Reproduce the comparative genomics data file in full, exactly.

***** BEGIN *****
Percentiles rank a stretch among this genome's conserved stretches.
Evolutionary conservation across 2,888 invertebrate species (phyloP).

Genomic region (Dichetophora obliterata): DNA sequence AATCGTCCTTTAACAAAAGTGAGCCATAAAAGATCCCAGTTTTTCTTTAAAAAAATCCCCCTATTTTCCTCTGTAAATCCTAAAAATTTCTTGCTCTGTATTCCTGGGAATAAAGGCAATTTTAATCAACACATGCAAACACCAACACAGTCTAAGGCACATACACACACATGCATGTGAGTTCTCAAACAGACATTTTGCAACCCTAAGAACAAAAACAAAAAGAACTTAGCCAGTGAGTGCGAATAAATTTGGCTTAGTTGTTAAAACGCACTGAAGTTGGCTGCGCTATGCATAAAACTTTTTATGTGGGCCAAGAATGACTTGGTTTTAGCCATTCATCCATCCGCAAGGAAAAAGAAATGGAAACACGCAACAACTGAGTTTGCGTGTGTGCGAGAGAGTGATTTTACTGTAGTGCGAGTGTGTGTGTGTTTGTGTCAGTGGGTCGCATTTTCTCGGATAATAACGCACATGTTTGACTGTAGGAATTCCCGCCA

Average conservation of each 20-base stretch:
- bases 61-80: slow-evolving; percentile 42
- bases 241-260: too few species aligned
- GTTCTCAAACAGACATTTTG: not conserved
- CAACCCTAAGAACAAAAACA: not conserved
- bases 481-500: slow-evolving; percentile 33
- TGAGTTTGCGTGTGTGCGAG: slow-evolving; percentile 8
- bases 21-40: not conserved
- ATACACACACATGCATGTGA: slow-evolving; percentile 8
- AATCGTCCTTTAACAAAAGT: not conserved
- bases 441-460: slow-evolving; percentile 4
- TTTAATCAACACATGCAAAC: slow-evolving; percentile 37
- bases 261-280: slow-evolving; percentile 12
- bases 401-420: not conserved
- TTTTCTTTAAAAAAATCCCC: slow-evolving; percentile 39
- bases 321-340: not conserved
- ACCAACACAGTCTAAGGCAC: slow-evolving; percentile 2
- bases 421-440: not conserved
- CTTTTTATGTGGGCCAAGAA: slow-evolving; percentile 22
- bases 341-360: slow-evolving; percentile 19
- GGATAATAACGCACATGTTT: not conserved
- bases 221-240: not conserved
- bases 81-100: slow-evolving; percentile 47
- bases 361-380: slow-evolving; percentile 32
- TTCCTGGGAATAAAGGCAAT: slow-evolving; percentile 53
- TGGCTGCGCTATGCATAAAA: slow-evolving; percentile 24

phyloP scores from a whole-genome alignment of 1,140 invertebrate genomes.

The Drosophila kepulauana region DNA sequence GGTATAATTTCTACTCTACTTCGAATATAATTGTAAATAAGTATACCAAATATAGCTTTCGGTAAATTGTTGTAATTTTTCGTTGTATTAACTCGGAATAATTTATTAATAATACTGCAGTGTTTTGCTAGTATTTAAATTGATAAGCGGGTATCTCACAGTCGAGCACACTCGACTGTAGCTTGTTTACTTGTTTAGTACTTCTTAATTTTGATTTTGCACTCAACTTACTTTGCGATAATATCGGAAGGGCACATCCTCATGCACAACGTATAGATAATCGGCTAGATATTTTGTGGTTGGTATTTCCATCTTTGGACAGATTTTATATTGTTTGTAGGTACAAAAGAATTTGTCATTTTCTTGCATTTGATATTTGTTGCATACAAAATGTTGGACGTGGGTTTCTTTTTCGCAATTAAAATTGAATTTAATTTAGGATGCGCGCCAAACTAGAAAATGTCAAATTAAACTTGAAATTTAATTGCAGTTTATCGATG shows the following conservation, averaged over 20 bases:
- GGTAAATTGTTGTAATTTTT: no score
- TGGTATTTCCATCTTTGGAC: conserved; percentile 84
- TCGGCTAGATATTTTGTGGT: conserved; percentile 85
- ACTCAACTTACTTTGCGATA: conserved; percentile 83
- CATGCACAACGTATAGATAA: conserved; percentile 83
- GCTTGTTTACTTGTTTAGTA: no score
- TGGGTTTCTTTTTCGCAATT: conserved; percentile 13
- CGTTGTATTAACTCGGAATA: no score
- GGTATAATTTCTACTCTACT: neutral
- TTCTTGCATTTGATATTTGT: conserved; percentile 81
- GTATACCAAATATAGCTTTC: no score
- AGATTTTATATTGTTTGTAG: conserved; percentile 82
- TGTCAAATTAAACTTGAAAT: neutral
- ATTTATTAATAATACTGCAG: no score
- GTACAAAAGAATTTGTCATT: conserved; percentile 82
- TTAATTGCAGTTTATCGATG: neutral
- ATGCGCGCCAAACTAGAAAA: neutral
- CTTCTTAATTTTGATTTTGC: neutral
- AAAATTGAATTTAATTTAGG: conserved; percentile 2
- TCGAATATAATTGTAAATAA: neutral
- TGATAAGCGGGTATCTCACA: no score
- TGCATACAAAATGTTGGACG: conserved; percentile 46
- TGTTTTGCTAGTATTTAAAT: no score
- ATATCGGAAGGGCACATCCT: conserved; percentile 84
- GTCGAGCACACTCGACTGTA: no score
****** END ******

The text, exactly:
Percentiles rank a stretch among this genome's conserved stretches.
Evolutionary conservation across 2,888 invertebrate species (phyloP).

Genomic region (Dichetophora obliterata): DNA sequence AATCGTCCTTTAACAAAAGTGAGCCATAAAAGATCCCAGTTTTTCTTTAAAAAAATCCCCCTATTTTCCTCTGTAAATCCTAAAAATTTCTTGCTCTGTATTCCTGGGAATAAAGGCAATTTTAATCAACACATGCAAACACCAACACAGTCTAAGGCACATACACACACATGCATGTGAGTTCTCAAACAGACATTTTGCAACCCTAAGAACAAAAACAAAAAGAACTTAGCCAGTGAGTGCGAATAAATTTGGCTTAGTTGTTAAAACGCACTGAAGTTGGCTGCGCTATGCATAAAACTTTTTATGTGGGCCAAGAATGACTTGGTTTTAGCCATTCATCCATCCGCAAGGAAAAAGAAATGGAAACACGCAACAACTGAGTTTGCGTGTGTGCGAGAGAGTGATTTTACTGTAGTGCGAGTGTGTGTGTGTTTGTGTCAGTGGGTCGCATTTTCTCGGATAATAACGCACATGTTTGACTGTAGGAATTCCCGCCA

Average conservation of each 20-base stretch:
- bases 61-80: slow-evolving; percentile 42
- bases 241-260: too few species aligned
- GTTCTCAAACAGACATTTTG: not conserved
- CAACCCTAAGAACAAAAACA: not conserved
- bases 481-500: slow-evolving; percentile 33
- TGAGTTTGCGTGTGTGCGAG: slow-evolving; percentile 8
- bases 21-40: not conserved
- ATACACACACATGCATGTGA: slow-evolving; percentile 8
- AATCGTCCTTTAACAAAAGT: not conserved
- bases 441-460: slow-evolving; percentile 4
- TTTAATCAACACATGCAAAC: slow-evolving; percentile 37
- bases 261-280: slow-evolving; percentile 12
- bases 401-420: not conserved
- TTTTCTTTAAAAAAATCCCC: slow-evolving; percentile 39
- bases 321-340: not conserved
- ACCAACACAGTCTAAGGCAC: slow-evolving; percentile 2
- bases 421-440: not conserved
- CTTTTTATGTGGGCCAAGAA: slow-evolving; percentile 22
- bases 341-360: slow-evolving; percentile 19
- GGATAATAACGCACATGTTT: not conserved
- bases 221-240: not conserved
- bases 81-100: slow-evolving; percentile 47
- bases 361-380: slow-evolving; percentile 32
- TTCCTGGGAATAAAGGCAAT: slow-evolving; percentile 53
- TGGCTGCGCTATGCATAAAA: slow-evolving; percentile 24

phyloP scores from a whole-genome alignment of 1,140 invertebrate genomes.

The Drosophila kepulauana region DNA sequence GGTATAATTTCTACTCTACTTCGAATATAATTGTAAATAAGTATACCAAATATAGCTTTCGGTAAATTGTTGTAATTTTTCGTTGTATTAACTCGGAATAATTTATTAATAATACTGCAGTGTTTTGCTAGTATTTAAATTGATAAGCGGGTATCTCACAGTCGAGCACACTCGACTGTAGCTTGTTTACTTGTTTAGTACTTCTTAATTTTGATTTTGCACTCAACTTACTTTGCGATAATATCGGAAGGGCACATCCTCATGCACAACGTATAGATAATCGGCTAGATATTTTGTGGTTGGTATTTCCATCTTTGGACAGATTTTATATTGTTTGTAGGTACAAAAGAATTTGTCATTTTCTTGCATTTGATATTTGTTGCATACAAAATGTTGGACGTGGGTTTCTTTTTCGCAATTAAAATTGAATTTAATTTAGGATGCGCGCCAAACTAGAAAATGTCAAATTAAACTTGAAATTTAATTGCAGTTTATCGATG shows the following conservation, averaged over 20 bases:
- GGTAAATTGTTGTAATTTTT: no score
- TGGTATTTCCATCTTTGGAC: conserved; percentile 84
- TCGGCTAGATATTTTGTGGT: conserved; percentile 85
- ACTCAACTTACTTTGCGATA: conserved; percentile 83
- CATGCACAACGTATAGATAA: conserved; percentile 83
- GCTTGTTTACTTGTTTAGTA: no score
- TGGGTTTCTTTTTCGCAATT: conserved; percentile 13
- CGTTGTATTAACTCGGAATA: no score
- GGTATAATTTCTACTCTACT: neutral
- TTCTTGCATTTGATATTTGT: conserved; percentile 81
- GTATACCAAATATAGCTTTC: no score
- AGATTTTATATTGTTTGTAG: conserved; percentile 82
- TGTCAAATTAAACTTGAAAT: neutral
- ATTTATTAATAATACTGCAG: no score
- GTACAAAAGAATTTGTCATT: conserved; percentile 82
- TTAATTGCAGTTTATCGATG: neutral
- ATGCGCGCCAAACTAGAAAA: neutral
- CTTCTTAATTTTGATTTTGC: neutral
- AAAATTGAATTTAATTTAGG: conserved; percentile 2
- TCGAATATAATTGTAAATAA: neutral
- TGATAAGCGGGTATCTCACA: no score
- TGCATACAAAATGTTGGACG: conserved; percentile 46
- TGTTTTGCTAGTATTTAAAT: no score
- ATATCGGAAGGGCACATCCT: conserved; percentile 84
- GTCGAGCACACTCGACTGTA: no score